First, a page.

Aldo Leopold wrote: “There are some who can live without wild things, and some who cannot.” I consider myself an unabashed member of the latter group. Coyotes certainly represent “wild things,” but they are not restricted to rural sections of our county. They are extremely adaptable creatures, and it’s perfectly normal for them to be noticed not only in our State Recreation Areas, Oakland County Parks, and Huron-Clinton Metroparks, but also in our suburban and urban areas. Coyotes are found in every city and town in our county, including populous Pontiac, Royal Oak, and Rochester, nor are they strangers to the city of Detroit.
This excellent video of a coyote hunting meadow voles in a roadside field at Detroit’s Rouge Park, as a deer casually watched, was filmed last week and shared with me by my nature friend, Donna Croaker Hall.
Thanksgiving feasts of golden roasted turkey, cornbread stuffing, and tangy cranberry sauce, accompanied by alluring arrays of delectable garnishments and mouth-watering pumpkin pie await. It’s a beautiful looking meal. About the only thing more eye-catching than a ready-to-be-carved Thanksgiving turkey, is a Wild Tom Turkey strutting his stuff in the woods of Oakland County.
“The wild requires that we learn the terrain, nod to all the plants and animals and birds, ford the streams and cross the ridges, and tell a good story when we get back home.” That is perhaps my favorite quote from Gary Snyder in his celebration of the ways of nature in The Practice of the Wild(Snyder, 1990).
I have friends who revel in Snyder’s words. They share stories of wildlife encounters with excitement and joy. However, when it comes to sharing encounters with snakes, sometimes their words and phrases confirm their extreme anxieties and near-phobic horrors of even seeing a snake. These colorful days of October remind us of winter’s approach. That means, it’s time to share snake facts with a disclaimer: although I am not a herpetologist by any means, I am an unabashed partisan of these slithering creatures that often take center stage for a few weeks during the season of leaf fall. Perhaps you are too.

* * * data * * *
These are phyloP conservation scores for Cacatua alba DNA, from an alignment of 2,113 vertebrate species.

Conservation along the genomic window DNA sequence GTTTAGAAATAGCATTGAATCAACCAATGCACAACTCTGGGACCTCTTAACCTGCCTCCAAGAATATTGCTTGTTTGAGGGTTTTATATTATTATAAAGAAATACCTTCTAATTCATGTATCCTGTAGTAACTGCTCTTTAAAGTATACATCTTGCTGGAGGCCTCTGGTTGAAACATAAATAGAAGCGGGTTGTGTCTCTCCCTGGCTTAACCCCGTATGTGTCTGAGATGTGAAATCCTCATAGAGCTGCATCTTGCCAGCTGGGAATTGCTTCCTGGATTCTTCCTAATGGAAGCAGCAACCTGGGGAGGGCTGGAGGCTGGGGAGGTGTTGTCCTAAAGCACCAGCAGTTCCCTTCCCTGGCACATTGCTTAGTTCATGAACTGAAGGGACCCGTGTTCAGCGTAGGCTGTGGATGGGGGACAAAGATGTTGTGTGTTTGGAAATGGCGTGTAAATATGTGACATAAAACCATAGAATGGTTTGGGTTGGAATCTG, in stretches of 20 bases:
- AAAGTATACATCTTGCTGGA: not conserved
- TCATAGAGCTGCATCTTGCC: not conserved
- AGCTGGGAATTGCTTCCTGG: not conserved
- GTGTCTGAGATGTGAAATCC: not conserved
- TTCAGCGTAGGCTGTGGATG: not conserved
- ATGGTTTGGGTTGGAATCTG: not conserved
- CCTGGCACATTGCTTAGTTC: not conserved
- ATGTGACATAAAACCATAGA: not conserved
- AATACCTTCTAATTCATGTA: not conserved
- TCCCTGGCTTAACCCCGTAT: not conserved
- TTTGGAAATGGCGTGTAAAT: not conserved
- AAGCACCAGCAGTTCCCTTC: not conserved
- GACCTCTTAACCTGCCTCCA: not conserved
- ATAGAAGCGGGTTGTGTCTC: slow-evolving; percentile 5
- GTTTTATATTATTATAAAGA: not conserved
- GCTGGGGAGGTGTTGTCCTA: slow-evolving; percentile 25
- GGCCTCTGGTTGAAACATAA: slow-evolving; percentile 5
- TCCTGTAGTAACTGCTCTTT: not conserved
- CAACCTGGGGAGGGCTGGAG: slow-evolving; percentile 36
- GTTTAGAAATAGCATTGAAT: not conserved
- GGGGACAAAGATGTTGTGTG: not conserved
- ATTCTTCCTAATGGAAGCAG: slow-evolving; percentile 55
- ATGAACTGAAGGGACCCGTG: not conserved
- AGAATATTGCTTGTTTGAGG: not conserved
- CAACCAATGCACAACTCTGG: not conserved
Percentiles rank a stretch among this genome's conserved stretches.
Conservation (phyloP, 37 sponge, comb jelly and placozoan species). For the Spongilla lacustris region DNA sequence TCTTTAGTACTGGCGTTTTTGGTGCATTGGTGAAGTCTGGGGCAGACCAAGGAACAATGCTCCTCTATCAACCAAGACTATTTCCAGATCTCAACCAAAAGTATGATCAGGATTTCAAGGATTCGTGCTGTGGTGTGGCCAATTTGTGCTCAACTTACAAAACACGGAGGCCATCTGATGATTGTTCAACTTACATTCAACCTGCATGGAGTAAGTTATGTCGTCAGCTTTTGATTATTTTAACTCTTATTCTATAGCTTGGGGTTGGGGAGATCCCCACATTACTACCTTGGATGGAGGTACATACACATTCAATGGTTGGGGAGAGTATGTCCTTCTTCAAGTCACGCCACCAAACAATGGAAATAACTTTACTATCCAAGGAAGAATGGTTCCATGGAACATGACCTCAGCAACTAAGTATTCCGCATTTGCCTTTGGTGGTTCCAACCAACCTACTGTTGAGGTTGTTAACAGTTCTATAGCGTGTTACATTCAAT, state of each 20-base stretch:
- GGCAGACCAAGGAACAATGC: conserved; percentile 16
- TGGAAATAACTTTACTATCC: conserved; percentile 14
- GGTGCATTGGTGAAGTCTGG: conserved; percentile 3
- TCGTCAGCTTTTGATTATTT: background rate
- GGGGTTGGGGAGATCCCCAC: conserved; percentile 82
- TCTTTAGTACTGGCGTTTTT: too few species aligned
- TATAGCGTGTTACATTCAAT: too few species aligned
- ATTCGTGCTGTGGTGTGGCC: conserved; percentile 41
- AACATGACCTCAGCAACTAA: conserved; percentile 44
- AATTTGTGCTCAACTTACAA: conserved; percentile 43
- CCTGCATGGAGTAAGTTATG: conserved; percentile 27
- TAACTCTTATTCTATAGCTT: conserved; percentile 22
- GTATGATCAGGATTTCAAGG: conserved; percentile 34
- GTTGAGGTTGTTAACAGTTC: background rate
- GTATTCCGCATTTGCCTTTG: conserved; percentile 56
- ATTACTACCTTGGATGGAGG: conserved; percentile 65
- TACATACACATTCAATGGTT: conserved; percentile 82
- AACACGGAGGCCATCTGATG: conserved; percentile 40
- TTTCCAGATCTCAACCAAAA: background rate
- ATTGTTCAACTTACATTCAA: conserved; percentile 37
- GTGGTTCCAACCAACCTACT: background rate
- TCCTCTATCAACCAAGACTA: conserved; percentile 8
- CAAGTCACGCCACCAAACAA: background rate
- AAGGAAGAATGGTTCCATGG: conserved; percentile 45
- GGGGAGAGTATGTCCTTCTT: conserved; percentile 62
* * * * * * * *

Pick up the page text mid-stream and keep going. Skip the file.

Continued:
Hiking with Boy Scouts is never a quiet event. It just does not work out that way. And if the hike is an off trail adventure in “the boonies” of a snow-covered hardwood swamp, with each footstep crunching in snow or crackling over partially frozen puddles, you can be assured every deer and coyote will flee at the not so stealthy approach. Extremely fresh tracks in the snow confirmed my assumptions that our intrusion was quickly detected. But before I share this tale of an adventure like none other I have been on in my three decades in our county, I will mention Sammy, the six year old that hiked with us. He was quiet most of the time and very proudly crossed tiny creeks with a bit of parental help and was attentive to the surrounding landscape. His moment of pure joy was climbing up onto the seat of a rusted bulldozer that held half century old secrets about a peat harvesting operation in Oakland County.
“A man is rich in proportion to the number of things he can afford to let alone.” – Henry David Thoreau
Simplicity, solitude and slowness of motion, spiced with a healthy dose of situational awareness are the core ingredients of some of my very best and most rewarding winter adventures. Every now and then I hike with a group, but my strong preference in both faraway mountainous wilderness areas or within Oakland County is to hike alone in silent solitude, or with a companion that appreciates the simplicity of solo hiking as the automatic “reset” button we often need in a busy world of work and distractions. Continue reading →